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Flooding of the Dana Fork of the Tuolumne River at Mammoth Meadow - photo Rob and Laura Pilewski

No Snow But Over Two Inches Of Rain In Tuolumne Meadows

Written by Tuolunme Winter Ranger Laura Pilewski –

YOSEMITE – Although it did not snow in Tuolumne Meadows this week, we did receive 2.11 inches of water in the form of rain.

Tuolumne River draining from Tuolumne Meadows after flooding on April 7, 2018 – photo Laura and Rob Pilewski

This was a significant weather event in that the rain fell on deep snow over a short period of time and caused the Tuolumne River to flood its banks in numerous places.

Just as the rains abated, we observed an ice jam real-time that spanned the width of the river above the bridge on Highway 120. This snow and ice backed up just above the bridge and caused the river to divert into an entirely new channel adjacent to the road.

A similar event happened just above the bridge near Soda Spring and Parson’s Lodge. This was an impressive hydrologic event that will probably continue until the snow and ice jams melt out. It remains to be seen if these are new changes in the river course or just isolated until the water levels continue to drop.

New snow: None
Total settled snow depth: 21inches (at 8,600 feet)
High temperature: 60°F (April 9)
Low temperature: 15°F (April 8)

As for the skiing:

…..even though the area has lost significant snow depth with the rain and warm temperatures this week, the rain soaked snow that remains is set up for good spring travel.

The snowline was near 13,000 feet for this late season atmospheric river and only on the highest reaches of Mt. Dana did we observe new snow. It has been freezing just enough at night and warming during the days to make for a good spring ski cycle. In the alpine zone, we would recommend ice axe and crampons. For those traveling through mid-elevations, traction devices for shoes are advised.

Wilderness travelers should be aware that river and stream crossings are extremely hazardous at this time, and that snow bridges may be impossible to find. Not only did the Tuolumne River flood, but all water courses (even un-named ones) are now deep channels with high snowbanks on either side.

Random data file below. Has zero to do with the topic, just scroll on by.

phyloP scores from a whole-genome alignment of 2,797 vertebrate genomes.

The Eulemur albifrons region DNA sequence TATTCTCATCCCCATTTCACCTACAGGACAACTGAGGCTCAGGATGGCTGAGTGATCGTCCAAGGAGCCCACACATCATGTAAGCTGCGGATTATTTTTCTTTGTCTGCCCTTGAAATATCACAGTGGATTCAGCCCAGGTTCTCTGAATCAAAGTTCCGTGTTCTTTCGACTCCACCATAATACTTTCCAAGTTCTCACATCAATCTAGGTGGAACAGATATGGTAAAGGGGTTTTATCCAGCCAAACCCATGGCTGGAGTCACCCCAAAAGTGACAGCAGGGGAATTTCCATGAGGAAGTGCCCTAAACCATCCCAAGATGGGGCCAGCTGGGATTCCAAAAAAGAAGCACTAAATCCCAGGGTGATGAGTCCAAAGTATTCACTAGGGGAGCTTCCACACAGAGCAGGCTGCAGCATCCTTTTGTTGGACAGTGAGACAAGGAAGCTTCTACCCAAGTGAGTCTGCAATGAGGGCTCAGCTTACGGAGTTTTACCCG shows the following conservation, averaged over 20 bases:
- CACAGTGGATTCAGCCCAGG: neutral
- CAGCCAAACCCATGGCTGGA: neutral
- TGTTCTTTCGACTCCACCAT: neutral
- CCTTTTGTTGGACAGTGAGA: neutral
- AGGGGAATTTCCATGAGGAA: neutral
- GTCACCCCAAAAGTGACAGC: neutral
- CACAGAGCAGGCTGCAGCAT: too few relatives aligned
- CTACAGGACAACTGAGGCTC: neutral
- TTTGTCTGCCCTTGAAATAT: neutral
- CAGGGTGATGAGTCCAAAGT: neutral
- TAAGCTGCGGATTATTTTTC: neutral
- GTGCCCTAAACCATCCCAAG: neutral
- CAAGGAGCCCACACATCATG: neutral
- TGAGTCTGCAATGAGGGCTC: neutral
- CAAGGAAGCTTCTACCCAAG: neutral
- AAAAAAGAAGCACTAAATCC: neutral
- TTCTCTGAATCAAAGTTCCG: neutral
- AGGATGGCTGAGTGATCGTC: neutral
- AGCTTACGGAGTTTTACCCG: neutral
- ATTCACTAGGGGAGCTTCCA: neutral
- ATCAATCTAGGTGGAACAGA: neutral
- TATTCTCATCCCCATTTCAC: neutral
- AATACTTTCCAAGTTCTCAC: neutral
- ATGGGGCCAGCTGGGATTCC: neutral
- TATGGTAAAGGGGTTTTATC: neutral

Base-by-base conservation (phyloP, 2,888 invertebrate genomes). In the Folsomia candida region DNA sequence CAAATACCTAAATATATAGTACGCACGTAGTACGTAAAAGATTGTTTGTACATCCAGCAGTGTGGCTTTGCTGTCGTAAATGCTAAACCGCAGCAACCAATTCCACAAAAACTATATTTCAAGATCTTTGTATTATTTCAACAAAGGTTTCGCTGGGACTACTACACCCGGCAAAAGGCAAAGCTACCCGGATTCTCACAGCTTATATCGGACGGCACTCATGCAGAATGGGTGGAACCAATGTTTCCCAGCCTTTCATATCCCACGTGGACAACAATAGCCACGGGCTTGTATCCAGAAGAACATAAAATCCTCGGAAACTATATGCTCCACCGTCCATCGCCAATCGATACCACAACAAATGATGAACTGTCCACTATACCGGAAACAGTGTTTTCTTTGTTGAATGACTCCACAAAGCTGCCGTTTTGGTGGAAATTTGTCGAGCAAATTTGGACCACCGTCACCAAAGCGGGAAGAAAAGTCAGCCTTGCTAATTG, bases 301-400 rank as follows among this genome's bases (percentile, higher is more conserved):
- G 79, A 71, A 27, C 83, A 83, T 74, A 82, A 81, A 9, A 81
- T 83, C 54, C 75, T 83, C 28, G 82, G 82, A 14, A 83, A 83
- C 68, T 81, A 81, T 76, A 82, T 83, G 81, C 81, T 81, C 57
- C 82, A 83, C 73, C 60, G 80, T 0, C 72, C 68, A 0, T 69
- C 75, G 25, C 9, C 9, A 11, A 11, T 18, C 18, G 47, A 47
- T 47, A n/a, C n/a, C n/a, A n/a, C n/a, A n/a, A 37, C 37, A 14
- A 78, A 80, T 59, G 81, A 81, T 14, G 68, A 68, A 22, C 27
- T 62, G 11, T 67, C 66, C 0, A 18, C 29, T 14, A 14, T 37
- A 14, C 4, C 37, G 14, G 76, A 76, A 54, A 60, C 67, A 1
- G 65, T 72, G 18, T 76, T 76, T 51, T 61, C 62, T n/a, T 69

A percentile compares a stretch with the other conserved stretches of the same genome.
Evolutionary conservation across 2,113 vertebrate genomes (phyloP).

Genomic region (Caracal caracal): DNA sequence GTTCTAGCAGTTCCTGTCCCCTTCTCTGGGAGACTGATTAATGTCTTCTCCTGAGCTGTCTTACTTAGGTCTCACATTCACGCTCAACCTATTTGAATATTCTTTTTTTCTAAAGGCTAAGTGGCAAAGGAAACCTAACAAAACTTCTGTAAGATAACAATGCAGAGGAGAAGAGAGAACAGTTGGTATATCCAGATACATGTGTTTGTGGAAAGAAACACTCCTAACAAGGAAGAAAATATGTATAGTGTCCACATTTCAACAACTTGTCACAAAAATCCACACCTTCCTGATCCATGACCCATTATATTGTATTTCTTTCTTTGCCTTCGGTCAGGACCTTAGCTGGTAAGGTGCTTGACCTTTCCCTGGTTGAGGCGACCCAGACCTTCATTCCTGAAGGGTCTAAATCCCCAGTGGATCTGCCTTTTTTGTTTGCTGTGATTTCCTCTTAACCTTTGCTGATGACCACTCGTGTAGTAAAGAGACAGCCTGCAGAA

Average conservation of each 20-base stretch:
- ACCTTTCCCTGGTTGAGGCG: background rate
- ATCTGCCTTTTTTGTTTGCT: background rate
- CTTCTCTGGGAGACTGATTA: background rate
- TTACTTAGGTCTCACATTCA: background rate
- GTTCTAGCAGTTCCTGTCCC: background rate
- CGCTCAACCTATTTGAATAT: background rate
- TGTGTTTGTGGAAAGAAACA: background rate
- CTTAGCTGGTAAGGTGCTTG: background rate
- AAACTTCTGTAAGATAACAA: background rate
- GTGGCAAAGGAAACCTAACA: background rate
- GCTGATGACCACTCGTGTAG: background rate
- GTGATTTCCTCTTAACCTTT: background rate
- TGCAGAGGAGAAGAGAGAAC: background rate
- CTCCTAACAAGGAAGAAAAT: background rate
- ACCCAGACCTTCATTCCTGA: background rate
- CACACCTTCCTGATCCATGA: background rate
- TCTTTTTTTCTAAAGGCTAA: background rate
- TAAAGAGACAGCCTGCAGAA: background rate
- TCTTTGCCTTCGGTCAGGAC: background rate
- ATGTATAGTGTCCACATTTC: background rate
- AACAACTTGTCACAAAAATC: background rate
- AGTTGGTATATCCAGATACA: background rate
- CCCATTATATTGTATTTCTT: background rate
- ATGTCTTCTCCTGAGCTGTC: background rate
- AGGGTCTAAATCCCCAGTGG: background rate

If one is planning travel in the backcountry, we would recommend trying to find crossings near the headwaters of any drainage. Be advised that lakes at 10,000 feet and possibly above have thawed out and may have only thin ice with a dusting of snow on top. Even human made bridges in the backcountry may have been compromised during this atmospheric river event so if traveling in these zones, have contingency plans! We have not observed any flooding over the Tioga Road yet, and so far this appears to be a safe travel corridor (However, we haven’t been back to where Murphy Creek has met Tenaya Lake since last week).

Caltrans continued their snow removal efforts on the east side of Tioga Pass this week. They were at the Saddlebag Road on Monday, and projected to be near the pass by Friday. Visitors approaching from the east should anticipate dry pavement (except any new snow that falls) east of Tioga Pass. Please stay clear of any machinery to ensure your safety and the safety of the equipment operators.

Ice jams causing the river to change course in the Tuolumne Meadows area on April 7, 2018

Avalanche and Snowpack Conditions:

Please refer to the Eastern Sierra Avalanche Center (ESAC) for the avalanche advisory for this part of the Sierra Nevada.

The avalanche hazard in the Tuolumne Meadows area is presently low. The warm temperatures and overnight freezes have stabilized the snowpack at all aspects and elevations. Wet slides are still possible during the heat of the day especially on steep granite domes and around rock bands. The forecast calls for a few fast moving storms to come thru over the next week so visitors should be prepared for changing conditions.

Wildlife:

The resident killdeer has moved back to stake its claim to Soda Springs. All of the other “tweety” birds seem to be singing a bit louder to compete with the roar of the river. One of those singing birds, initially appeared to be female…until we did some research and realized it was a first year male Cassin’s finch.

General Information:

There is no phone service in Tuolumne Meadows at this time. We can be contacted regarding winter travel to Tuolumne Meadows via email, but we may be delayed in responding if we are on patrol. For permit information: https://www.nps.gov/yose/planyourvisit/wildpermits.htm, or you may contact the wilderness office at 209-372-0740.

Come prepared, and please make good decisions while traveling in the wilderness this spring!

Follow our blog: https://www.nps.gov/yose/blogs/tmconditions.htm.

Happy spring skiing!

Laura and Rob Pilewski – Tuolumne Winter Rangers

(Reprinted from https://www.nps.gov/yose/blogs/update-for-april-11-2018.htm)

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